The ATTA Gallery in Bangkok has been representing contemporary jewelry since 2010. The gallery’s owner Atinuj Tantivit – her friends call her Atty – collected jewelry herself before opening the first and thus far only gallery for this genre in her country. Questions for a pioneer of art jewelry in the Far East.
Art Aurea You had already collected art jewelry before your time as a gallery owner in Bangkok. How did that happen? Where did you first get to know contemporary jewelry?
Atinuj Tantivit I started collecting Native American jewelry when I was studying and living in the USA between 1994 and 2004. After graduating in Marine Resource Management in Miami, I worked in the field of marine science for a while and I took up jewelry-making as a hobby, but I soon wanted to make jewelry more than to go to work. It was at this time that I bought my first piece of what would be considered “contemporary jewelry.” It was created by Gabrielle Gould, an American artist represented by a local gallery that sells arts-and-crafts items. After considering my options, I decided to leave the field of marine science and started exploring the jewelry world. I thought I needed to know more about gems, so I enrolled at the GIA in California to study gemology. At that time, I searched for books about modern jewelry even though I didn’t yet know anything about contemporary jewelry and the contemporary jewelry movement was not big in the USA. My interest prompted me to take courses in jewelry-making in Europe, where I stayed from 2004 to 2008. I bought my first piece of European contemporary jewelry at Louise Smit’s gallery in Amsterdam. It was Beppe Kessler’s “never a dull moment” necklace. Most of my early education in the field of contemporary jewelry came from books. I still have a large collection of books relating to jewelry at the ATTA gallery. My first eye-opening experience was the “Schmuck” exhibition in Munich in 2009, where I purchased several more pieces. That was just the beginning!
AA Which artists were you interested in at the time?
AT Through books, I came upon works by Tone Vigeland and fell in love with them. I love jewelry with moving elements. I also discovered creations by Herman Jünger, but I didn’t yet know how important he was for contemporary jewelry in his time. David Bielander’s works also captivated my mind.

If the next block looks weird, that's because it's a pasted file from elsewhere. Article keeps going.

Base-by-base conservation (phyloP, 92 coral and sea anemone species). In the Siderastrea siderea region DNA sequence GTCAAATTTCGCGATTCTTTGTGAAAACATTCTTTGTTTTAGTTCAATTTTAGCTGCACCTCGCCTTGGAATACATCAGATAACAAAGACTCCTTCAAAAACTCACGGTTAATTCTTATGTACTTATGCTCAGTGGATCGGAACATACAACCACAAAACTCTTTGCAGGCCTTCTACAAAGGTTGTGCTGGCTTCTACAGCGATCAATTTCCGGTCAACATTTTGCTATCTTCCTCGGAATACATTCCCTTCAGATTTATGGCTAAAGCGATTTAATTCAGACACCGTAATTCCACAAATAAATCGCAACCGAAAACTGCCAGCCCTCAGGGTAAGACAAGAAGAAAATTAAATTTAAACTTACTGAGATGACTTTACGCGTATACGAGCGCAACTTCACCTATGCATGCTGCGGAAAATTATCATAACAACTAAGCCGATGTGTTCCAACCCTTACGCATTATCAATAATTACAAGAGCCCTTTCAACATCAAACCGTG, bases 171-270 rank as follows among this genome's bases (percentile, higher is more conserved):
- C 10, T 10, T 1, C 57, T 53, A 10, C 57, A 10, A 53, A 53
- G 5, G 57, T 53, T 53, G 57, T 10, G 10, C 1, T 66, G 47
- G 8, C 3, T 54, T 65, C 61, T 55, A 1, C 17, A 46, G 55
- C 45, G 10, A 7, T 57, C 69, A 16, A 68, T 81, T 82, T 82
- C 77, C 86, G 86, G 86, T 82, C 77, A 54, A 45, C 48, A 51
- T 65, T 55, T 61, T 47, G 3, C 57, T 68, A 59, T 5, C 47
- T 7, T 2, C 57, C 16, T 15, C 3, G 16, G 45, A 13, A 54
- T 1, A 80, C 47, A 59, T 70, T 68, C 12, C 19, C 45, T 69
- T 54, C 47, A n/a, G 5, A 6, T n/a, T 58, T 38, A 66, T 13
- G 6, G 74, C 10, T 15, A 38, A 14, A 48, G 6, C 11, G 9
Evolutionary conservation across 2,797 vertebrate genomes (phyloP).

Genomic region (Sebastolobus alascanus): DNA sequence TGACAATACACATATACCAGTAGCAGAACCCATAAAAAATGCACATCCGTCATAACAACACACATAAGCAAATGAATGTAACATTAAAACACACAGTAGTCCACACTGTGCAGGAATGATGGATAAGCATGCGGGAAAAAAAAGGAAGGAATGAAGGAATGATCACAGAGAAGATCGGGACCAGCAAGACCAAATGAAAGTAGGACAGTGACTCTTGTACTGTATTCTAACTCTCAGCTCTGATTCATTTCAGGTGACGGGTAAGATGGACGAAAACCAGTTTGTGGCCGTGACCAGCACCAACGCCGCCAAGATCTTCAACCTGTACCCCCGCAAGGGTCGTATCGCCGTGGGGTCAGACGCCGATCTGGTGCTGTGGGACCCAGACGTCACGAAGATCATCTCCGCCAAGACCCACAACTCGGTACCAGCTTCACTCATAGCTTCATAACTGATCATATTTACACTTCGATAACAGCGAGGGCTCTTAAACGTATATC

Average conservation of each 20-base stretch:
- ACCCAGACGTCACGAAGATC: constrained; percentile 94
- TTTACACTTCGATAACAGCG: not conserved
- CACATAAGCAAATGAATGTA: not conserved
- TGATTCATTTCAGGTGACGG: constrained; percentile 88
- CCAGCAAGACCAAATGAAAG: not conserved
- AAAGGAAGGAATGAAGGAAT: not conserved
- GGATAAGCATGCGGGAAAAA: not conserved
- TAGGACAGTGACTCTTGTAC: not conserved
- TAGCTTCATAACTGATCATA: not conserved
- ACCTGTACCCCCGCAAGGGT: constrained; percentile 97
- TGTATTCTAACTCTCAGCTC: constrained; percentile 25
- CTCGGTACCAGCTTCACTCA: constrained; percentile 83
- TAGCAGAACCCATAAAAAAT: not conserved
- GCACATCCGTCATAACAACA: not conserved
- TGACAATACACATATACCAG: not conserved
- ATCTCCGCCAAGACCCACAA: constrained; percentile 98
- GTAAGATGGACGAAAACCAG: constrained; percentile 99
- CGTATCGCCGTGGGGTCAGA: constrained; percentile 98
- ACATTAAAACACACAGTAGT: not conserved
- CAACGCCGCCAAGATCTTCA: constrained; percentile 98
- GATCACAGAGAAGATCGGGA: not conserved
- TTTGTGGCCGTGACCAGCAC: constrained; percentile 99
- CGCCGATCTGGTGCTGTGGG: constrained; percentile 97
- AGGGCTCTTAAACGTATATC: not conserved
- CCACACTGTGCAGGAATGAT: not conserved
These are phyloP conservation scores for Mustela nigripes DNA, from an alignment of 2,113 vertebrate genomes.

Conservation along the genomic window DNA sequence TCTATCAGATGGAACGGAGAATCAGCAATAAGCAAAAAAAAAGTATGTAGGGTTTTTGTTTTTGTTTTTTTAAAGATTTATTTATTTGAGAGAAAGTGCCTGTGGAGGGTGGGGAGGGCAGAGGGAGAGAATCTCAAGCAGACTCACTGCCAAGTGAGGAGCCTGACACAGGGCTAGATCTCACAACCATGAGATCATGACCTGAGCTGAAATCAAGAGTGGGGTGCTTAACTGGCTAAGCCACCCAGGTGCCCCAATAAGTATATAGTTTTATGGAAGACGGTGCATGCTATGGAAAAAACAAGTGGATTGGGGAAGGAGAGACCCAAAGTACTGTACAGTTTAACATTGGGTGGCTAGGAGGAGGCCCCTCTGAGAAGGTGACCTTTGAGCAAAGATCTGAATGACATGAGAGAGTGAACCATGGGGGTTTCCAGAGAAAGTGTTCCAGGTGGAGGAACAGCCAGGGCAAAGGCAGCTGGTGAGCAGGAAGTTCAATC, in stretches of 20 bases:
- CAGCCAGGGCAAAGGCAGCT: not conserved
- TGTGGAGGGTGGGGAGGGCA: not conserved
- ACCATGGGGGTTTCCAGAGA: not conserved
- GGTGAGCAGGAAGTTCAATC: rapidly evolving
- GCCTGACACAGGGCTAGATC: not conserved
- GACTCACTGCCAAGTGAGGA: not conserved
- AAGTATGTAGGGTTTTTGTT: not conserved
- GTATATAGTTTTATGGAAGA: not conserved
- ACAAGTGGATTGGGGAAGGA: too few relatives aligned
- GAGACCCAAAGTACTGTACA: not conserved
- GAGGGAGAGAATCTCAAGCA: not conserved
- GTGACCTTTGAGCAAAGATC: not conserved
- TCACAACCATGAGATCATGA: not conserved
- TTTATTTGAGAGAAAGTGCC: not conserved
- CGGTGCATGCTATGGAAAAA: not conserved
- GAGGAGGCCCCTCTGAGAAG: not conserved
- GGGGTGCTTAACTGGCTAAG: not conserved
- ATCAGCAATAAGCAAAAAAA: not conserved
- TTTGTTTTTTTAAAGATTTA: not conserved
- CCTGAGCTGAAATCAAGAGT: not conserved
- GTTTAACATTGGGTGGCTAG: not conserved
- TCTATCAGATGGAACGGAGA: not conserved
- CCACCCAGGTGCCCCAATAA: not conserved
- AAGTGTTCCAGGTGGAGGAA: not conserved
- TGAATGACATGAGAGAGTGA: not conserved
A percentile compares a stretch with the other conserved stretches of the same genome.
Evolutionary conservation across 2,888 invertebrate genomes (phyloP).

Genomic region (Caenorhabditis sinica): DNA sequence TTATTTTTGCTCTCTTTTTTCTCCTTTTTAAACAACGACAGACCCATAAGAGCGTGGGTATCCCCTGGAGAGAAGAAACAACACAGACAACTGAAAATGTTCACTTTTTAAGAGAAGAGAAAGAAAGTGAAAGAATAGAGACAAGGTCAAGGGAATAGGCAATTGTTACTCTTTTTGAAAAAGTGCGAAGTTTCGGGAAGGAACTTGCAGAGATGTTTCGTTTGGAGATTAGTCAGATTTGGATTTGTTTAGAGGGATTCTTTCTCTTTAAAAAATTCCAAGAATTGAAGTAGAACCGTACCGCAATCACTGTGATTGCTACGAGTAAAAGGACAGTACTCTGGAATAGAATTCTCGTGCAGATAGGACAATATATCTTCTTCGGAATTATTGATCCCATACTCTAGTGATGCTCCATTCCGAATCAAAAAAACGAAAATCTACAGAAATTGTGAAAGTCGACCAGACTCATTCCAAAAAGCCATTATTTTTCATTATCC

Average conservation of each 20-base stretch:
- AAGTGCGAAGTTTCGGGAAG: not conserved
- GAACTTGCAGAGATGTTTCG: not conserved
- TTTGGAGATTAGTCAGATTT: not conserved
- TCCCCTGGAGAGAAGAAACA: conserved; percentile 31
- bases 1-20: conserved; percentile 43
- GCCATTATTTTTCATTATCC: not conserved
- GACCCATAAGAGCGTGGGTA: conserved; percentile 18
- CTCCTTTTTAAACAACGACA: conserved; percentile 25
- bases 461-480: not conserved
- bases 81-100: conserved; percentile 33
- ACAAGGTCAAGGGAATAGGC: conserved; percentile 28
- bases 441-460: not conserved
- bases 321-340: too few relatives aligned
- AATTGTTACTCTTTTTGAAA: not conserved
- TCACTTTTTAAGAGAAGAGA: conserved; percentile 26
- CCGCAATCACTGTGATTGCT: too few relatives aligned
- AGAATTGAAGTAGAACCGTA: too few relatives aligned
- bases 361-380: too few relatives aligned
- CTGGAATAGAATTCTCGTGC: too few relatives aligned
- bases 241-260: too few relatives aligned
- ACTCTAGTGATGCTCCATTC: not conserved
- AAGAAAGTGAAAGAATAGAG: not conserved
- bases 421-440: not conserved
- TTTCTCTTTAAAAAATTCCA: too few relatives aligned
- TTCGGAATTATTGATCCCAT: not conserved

AA Contemporary jewelry has a tradition of more than 50 years in Europe, where it is taught at many academies and schools. Its protagonists, at least, now regard it as an independent art form in its own right. Could you say something about the development in Asia and especially in Thailand?
AT Unfortunately, that’s not the case in Thailand. When I returned in 2006, there was one university that had been teaching jewelry design in terms of art for almost ten years. I was very excited about the prospects for the field in Thailand. Since then, however, the program has become increasingly commercialized due to educational requirements and some in-house politics that I don’t fully understand. At the moment, jewelry design is taught in departments of decorative arts or product design. It is still seen as “applied art” and is judged by its function rather than by the “why” and the “how” involved in its creation. I think we still have a long way to go. ATTA Gallery is recognized as a specialized art gallery, not a jewelry shop. By bringing in different types of contemporary jewelry from abroad to Thailand, our audience seems to warm up to the idea that contemporary jewelry can be a kind of art.
AA The artists represented at your gallery include a number of internationally known names from Europe. What criteria do you use to select your artists?